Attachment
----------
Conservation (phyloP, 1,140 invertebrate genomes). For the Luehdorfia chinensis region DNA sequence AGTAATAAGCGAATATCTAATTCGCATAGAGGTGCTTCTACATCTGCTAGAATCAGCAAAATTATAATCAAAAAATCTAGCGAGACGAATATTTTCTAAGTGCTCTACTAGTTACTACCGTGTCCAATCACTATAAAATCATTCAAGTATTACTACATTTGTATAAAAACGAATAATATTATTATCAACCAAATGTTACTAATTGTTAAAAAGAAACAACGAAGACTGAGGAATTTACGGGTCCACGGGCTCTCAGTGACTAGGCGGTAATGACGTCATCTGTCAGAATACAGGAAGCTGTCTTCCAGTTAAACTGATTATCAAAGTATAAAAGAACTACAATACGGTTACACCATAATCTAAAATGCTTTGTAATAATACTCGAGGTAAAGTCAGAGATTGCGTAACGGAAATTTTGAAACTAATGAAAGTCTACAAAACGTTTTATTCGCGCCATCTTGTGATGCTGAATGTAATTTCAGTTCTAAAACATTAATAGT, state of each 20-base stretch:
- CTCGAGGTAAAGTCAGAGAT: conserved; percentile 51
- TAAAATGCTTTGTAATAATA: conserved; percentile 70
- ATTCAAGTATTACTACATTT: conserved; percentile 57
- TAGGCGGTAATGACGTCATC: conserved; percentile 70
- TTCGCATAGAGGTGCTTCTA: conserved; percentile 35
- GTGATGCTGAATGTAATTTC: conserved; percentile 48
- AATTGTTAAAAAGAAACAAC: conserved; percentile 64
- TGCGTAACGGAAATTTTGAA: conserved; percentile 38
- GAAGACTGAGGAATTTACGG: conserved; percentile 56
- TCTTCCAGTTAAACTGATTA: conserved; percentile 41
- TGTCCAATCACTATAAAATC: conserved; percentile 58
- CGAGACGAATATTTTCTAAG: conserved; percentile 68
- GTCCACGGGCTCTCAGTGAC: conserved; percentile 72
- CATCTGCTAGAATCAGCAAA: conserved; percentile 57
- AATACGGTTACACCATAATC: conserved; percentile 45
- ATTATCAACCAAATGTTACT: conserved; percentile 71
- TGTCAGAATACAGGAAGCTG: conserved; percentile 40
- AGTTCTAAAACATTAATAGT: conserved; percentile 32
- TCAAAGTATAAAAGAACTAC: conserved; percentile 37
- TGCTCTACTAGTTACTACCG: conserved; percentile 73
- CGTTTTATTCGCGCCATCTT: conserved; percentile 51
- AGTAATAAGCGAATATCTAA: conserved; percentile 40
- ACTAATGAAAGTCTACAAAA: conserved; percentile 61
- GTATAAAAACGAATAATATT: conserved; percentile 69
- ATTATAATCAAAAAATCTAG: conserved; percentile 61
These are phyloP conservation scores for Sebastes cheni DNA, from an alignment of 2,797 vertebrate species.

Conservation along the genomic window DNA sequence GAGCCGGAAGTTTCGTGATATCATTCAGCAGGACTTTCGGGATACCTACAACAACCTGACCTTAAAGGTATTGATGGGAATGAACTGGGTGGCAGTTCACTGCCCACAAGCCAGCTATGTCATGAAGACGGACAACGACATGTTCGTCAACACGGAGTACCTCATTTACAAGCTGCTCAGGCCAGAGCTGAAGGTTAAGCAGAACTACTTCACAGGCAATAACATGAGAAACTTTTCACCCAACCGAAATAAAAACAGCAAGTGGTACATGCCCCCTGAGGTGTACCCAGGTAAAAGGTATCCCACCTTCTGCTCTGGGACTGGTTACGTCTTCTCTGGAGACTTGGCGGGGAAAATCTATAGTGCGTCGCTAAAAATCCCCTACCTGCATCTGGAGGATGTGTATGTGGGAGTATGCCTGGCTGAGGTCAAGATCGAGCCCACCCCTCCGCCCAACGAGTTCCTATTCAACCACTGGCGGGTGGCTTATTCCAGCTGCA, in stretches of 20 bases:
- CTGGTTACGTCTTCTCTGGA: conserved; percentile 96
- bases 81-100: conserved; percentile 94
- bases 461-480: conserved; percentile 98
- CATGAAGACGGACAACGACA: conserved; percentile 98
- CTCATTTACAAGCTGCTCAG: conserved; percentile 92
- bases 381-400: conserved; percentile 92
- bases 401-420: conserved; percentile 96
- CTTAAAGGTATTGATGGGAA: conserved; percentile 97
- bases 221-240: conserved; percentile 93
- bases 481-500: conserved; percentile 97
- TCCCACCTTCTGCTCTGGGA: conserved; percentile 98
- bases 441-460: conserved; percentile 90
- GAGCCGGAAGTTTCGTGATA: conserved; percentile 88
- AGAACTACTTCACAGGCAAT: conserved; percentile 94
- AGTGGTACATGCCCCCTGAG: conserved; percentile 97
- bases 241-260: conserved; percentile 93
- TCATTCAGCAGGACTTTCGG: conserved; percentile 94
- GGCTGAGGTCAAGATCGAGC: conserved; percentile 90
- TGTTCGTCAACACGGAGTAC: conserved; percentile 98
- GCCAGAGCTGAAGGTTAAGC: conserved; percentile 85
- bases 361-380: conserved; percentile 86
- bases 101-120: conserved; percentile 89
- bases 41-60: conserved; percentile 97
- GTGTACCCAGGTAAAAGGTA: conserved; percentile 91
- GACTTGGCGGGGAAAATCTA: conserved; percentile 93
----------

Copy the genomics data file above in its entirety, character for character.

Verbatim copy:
Conservation (phyloP, 1,140 invertebrate genomes). For the Luehdorfia chinensis region DNA sequence AGTAATAAGCGAATATCTAATTCGCATAGAGGTGCTTCTACATCTGCTAGAATCAGCAAAATTATAATCAAAAAATCTAGCGAGACGAATATTTTCTAAGTGCTCTACTAGTTACTACCGTGTCCAATCACTATAAAATCATTCAAGTATTACTACATTTGTATAAAAACGAATAATATTATTATCAACCAAATGTTACTAATTGTTAAAAAGAAACAACGAAGACTGAGGAATTTACGGGTCCACGGGCTCTCAGTGACTAGGCGGTAATGACGTCATCTGTCAGAATACAGGAAGCTGTCTTCCAGTTAAACTGATTATCAAAGTATAAAAGAACTACAATACGGTTACACCATAATCTAAAATGCTTTGTAATAATACTCGAGGTAAAGTCAGAGATTGCGTAACGGAAATTTTGAAACTAATGAAAGTCTACAAAACGTTTTATTCGCGCCATCTTGTGATGCTGAATGTAATTTCAGTTCTAAAACATTAATAGT, state of each 20-base stretch:
- CTCGAGGTAAAGTCAGAGAT: conserved; percentile 51
- TAAAATGCTTTGTAATAATA: conserved; percentile 70
- ATTCAAGTATTACTACATTT: conserved; percentile 57
- TAGGCGGTAATGACGTCATC: conserved; percentile 70
- TTCGCATAGAGGTGCTTCTA: conserved; percentile 35
- GTGATGCTGAATGTAATTTC: conserved; percentile 48
- AATTGTTAAAAAGAAACAAC: conserved; percentile 64
- TGCGTAACGGAAATTTTGAA: conserved; percentile 38
- GAAGACTGAGGAATTTACGG: conserved; percentile 56
- TCTTCCAGTTAAACTGATTA: conserved; percentile 41
- TGTCCAATCACTATAAAATC: conserved; percentile 58
- CGAGACGAATATTTTCTAAG: conserved; percentile 68
- GTCCACGGGCTCTCAGTGAC: conserved; percentile 72
- CATCTGCTAGAATCAGCAAA: conserved; percentile 57
- AATACGGTTACACCATAATC: conserved; percentile 45
- ATTATCAACCAAATGTTACT: conserved; percentile 71
- TGTCAGAATACAGGAAGCTG: conserved; percentile 40
- AGTTCTAAAACATTAATAGT: conserved; percentile 32
- TCAAAGTATAAAAGAACTAC: conserved; percentile 37
- TGCTCTACTAGTTACTACCG: conserved; percentile 73
- CGTTTTATTCGCGCCATCTT: conserved; percentile 51
- AGTAATAAGCGAATATCTAA: conserved; percentile 40
- ACTAATGAAAGTCTACAAAA: conserved; percentile 61
- GTATAAAAACGAATAATATT: conserved; percentile 69
- ATTATAATCAAAAAATCTAG: conserved; percentile 61
These are phyloP conservation scores for Sebastes cheni DNA, from an alignment of 2,797 vertebrate species.

Conservation along the genomic window DNA sequence GAGCCGGAAGTTTCGTGATATCATTCAGCAGGACTTTCGGGATACCTACAACAACCTGACCTTAAAGGTATTGATGGGAATGAACTGGGTGGCAGTTCACTGCCCACAAGCCAGCTATGTCATGAAGACGGACAACGACATGTTCGTCAACACGGAGTACCTCATTTACAAGCTGCTCAGGCCAGAGCTGAAGGTTAAGCAGAACTACTTCACAGGCAATAACATGAGAAACTTTTCACCCAACCGAAATAAAAACAGCAAGTGGTACATGCCCCCTGAGGTGTACCCAGGTAAAAGGTATCCCACCTTCTGCTCTGGGACTGGTTACGTCTTCTCTGGAGACTTGGCGGGGAAAATCTATAGTGCGTCGCTAAAAATCCCCTACCTGCATCTGGAGGATGTGTATGTGGGAGTATGCCTGGCTGAGGTCAAGATCGAGCCCACCCCTCCGCCCAACGAGTTCCTATTCAACCACTGGCGGGTGGCTTATTCCAGCTGCA, in stretches of 20 bases:
- CTGGTTACGTCTTCTCTGGA: conserved; percentile 96
- bases 81-100: conserved; percentile 94
- bases 461-480: conserved; percentile 98
- CATGAAGACGGACAACGACA: conserved; percentile 98
- CTCATTTACAAGCTGCTCAG: conserved; percentile 92
- bases 381-400: conserved; percentile 92
- bases 401-420: conserved; percentile 96
- CTTAAAGGTATTGATGGGAA: conserved; percentile 97
- bases 221-240: conserved; percentile 93
- bases 481-500: conserved; percentile 97
- TCCCACCTTCTGCTCTGGGA: conserved; percentile 98
- bases 441-460: conserved; percentile 90
- GAGCCGGAAGTTTCGTGATA: conserved; percentile 88
- AGAACTACTTCACAGGCAAT: conserved; percentile 94
- AGTGGTACATGCCCCCTGAG: conserved; percentile 97
- bases 241-260: conserved; percentile 93
- TCATTCAGCAGGACTTTCGG: conserved; percentile 94
- GGCTGAGGTCAAGATCGAGC: conserved; percentile 90
- TGTTCGTCAACACGGAGTAC: conserved; percentile 98
- GCCAGAGCTGAAGGTTAAGC: conserved; percentile 85
- bases 361-380: conserved; percentile 86
- bases 101-120: conserved; percentile 89
- bases 41-60: conserved; percentile 97
- GTGTACCCAGGTAAAAGGTA: conserved; percentile 91
- GACTTGGCGGGGAAAATCTA: conserved; percentile 93